There was a time when Motor City represented the core of American manufacturing. The Big Three automakers built most of the cars sold in the United States and provided Detroit with steady blue collar manufacturing jobs. Yet, today the picture is a lot different. Detroit is shrinking in population, tracts of real estate have become virtually worthless, and the city has even been taken over by the state of Michigan as part of a restructuring process.
And in this, all three Detroit automakers have received some sort of government money (yes, Ford Motor Company (NYSE:F) included) at some point over the past few years. Here, I will provide an update on the state of the Big Three today and give investors the opportunity to decide whether they want to invest in the Motor City once again.
Loans, reorganizations, share sales, foreign takeovers, and dividends
The federal bailouts and subsequent restructurings of General Motors Company (NYSE:GM) and Chrysler were as much a political debate as they were investment decisions. Shareholders of the companies were wiped out as General Motors Company (NYSE:GM) was restructured under government ownership (leading to the nickname Government Motors) and Chrysler was restructured and sold to Italian automaker Fiat.
Unlike with many of the loans made to financial companies, the bailout of General Motors Company (NYSE:GM) currently has the federal government well in the red. This is despite a turnaround at GM that has led to positive earnings once again and a share price in the mid $30 range. With another share sale by the Treasury and General Motors Company (NYSE:GM) returning to the S&P 500 after Heinz is leaving, the future of GM’s private shareholders looks brighter than that of taxpayers unlikely to recoup the funds they invested.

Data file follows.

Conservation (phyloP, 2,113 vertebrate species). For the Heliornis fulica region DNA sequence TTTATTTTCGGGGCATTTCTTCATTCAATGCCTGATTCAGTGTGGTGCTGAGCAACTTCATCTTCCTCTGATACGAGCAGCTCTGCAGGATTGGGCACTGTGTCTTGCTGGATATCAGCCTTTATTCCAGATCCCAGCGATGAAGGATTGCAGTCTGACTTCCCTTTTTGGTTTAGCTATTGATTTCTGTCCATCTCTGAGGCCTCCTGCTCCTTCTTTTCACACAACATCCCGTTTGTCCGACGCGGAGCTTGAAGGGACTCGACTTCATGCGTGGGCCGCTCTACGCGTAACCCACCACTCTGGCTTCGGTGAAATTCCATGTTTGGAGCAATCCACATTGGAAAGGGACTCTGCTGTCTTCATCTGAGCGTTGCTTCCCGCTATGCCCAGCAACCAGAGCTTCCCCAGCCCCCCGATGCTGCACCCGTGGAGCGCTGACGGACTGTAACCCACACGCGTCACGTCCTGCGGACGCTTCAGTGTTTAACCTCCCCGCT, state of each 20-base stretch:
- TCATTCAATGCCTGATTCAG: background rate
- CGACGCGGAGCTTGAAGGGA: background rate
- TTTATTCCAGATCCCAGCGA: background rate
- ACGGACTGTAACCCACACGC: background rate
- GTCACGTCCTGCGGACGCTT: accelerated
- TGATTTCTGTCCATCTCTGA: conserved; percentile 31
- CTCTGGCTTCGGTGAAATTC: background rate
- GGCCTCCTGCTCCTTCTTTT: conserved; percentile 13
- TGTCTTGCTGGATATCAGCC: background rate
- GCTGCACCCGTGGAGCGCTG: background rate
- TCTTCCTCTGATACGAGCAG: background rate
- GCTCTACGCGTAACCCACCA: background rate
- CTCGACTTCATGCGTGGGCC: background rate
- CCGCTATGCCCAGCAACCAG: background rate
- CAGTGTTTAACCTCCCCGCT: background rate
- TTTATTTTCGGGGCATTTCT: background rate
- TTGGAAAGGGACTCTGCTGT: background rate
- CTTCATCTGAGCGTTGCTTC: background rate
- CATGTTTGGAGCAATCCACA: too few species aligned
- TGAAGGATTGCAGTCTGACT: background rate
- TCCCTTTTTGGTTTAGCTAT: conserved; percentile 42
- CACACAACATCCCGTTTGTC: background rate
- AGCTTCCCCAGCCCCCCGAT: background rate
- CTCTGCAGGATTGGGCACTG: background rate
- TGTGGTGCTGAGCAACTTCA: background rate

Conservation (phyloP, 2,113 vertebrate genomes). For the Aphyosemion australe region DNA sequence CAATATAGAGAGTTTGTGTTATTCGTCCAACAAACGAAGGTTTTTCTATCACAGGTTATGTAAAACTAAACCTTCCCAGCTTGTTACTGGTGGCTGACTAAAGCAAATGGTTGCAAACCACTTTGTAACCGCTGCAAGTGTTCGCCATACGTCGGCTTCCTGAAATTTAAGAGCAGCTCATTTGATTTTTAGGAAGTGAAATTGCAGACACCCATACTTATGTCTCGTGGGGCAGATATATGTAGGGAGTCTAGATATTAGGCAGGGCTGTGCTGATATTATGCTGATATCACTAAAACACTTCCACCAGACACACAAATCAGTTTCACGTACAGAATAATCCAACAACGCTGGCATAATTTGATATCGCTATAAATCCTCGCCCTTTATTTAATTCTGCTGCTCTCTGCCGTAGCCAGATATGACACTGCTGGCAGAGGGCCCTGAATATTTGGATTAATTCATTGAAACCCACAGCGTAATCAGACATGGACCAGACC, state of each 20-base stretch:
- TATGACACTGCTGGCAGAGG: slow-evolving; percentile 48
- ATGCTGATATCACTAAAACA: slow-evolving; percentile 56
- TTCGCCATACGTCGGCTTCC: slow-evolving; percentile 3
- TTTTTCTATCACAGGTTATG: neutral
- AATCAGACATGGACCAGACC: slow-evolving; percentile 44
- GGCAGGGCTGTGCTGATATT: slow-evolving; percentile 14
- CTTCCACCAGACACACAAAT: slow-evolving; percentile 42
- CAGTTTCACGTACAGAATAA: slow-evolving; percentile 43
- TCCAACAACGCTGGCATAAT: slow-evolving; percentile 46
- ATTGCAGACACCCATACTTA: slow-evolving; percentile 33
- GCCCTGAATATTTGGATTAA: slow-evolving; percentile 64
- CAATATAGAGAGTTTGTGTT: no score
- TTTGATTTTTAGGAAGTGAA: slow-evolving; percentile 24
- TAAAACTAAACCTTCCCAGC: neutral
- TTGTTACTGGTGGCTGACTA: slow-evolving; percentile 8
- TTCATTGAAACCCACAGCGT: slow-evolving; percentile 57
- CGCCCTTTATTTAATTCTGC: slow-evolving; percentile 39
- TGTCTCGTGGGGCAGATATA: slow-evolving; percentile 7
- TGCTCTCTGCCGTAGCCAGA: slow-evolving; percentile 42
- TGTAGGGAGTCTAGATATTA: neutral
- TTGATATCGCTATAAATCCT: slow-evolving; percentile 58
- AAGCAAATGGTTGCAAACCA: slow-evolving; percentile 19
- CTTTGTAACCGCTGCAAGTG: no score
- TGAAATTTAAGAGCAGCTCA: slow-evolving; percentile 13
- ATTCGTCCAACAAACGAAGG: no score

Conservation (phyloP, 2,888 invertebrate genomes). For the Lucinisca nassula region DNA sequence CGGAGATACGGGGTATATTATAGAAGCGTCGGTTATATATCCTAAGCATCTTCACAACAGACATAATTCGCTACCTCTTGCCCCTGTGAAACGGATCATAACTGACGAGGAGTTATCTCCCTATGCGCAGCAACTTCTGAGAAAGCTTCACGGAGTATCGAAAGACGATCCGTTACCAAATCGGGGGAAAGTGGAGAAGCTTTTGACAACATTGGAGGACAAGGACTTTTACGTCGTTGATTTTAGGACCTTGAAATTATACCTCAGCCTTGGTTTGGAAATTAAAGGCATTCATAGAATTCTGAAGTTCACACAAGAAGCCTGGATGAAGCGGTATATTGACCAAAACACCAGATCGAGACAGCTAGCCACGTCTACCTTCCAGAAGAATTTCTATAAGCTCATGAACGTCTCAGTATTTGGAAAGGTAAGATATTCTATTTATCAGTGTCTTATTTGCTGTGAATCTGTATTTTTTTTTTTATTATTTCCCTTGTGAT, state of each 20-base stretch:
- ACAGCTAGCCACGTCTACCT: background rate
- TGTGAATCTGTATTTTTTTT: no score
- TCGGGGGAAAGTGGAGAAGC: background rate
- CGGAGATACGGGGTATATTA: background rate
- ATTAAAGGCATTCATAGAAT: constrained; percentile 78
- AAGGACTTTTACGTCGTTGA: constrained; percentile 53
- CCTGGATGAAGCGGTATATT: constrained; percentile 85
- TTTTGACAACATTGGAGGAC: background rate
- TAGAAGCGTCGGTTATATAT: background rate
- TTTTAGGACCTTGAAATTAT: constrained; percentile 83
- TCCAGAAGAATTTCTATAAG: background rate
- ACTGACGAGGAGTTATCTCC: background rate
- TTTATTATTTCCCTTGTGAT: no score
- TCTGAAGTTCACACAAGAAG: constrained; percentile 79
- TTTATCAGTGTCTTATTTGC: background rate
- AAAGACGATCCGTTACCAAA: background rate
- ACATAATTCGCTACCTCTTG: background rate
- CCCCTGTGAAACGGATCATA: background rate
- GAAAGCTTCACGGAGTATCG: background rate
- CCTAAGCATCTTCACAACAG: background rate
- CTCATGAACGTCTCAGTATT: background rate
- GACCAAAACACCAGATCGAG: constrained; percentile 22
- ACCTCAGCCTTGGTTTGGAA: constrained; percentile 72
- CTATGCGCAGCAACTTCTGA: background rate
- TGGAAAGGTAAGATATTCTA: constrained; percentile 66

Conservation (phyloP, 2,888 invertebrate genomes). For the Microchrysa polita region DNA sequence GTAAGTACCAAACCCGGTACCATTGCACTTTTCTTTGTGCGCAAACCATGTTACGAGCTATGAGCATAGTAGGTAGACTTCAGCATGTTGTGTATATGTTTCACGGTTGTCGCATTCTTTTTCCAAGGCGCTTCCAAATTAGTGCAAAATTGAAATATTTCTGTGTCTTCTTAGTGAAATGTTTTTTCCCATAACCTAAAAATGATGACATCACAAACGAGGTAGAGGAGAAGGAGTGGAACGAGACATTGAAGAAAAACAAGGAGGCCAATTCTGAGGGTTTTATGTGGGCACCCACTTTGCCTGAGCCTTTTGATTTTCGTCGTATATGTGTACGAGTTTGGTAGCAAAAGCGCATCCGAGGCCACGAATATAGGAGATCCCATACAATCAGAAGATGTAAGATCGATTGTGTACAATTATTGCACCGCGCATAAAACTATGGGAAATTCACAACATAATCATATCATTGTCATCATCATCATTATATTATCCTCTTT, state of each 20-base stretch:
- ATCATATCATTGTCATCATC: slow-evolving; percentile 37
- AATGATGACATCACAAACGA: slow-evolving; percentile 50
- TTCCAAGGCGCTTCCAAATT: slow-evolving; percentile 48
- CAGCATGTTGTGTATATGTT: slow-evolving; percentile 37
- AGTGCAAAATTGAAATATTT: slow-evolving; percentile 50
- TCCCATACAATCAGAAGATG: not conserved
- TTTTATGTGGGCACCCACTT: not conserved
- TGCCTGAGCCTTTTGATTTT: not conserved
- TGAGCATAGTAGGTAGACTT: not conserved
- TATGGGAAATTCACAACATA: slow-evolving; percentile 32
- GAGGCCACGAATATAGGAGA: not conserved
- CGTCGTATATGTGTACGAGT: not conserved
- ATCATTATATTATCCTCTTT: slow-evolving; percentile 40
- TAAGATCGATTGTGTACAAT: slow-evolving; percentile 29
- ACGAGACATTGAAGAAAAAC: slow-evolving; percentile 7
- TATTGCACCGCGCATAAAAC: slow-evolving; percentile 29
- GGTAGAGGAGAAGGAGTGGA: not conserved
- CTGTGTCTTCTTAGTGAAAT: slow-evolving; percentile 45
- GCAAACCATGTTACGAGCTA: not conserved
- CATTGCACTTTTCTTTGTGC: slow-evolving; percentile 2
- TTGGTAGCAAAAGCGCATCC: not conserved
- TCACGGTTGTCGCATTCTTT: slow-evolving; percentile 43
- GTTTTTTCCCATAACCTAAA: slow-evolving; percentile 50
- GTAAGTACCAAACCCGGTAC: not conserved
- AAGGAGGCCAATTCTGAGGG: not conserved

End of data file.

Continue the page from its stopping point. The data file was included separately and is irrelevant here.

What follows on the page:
Chrysler was another story of an automotive bailout but it was taken over by Fiat in another attempt to rebuild Chrysler into a stable and profitable automaker. Since then, Fiat has been able to refinance the Chrysler debt and has allowed the government to exit its stake in the company with a loss of over $1 billion for taxpayers.
As Chrysler’s majority owner, Fiat has a lot riding on this American automaker both in terms of investment dollars and in expansion potential. After exiting the American market decades ago, Fiat is using its acquisition of Chrysler to introduce new Fiat products into the American market. The Fiat 500 is already here, but many are expecting a new iteration of the Alfa Romeo Spider to return along with other Italian offerings.
Ford Motor Company (NYSE:F) is often given the position of the only automaker not to take government money. However, this statement is only partially true. Ford did not take bailout money or undergo the restructuring process that General Motors Company (NYSE:GM) and Chrysler went through, and the Treasury never took an equity stake in Ford Motor Company (NYSE:F). But, Ford did receive a $5.9 billion Department of Energy loan to revamp production facilities and develop advanced technology vehicles.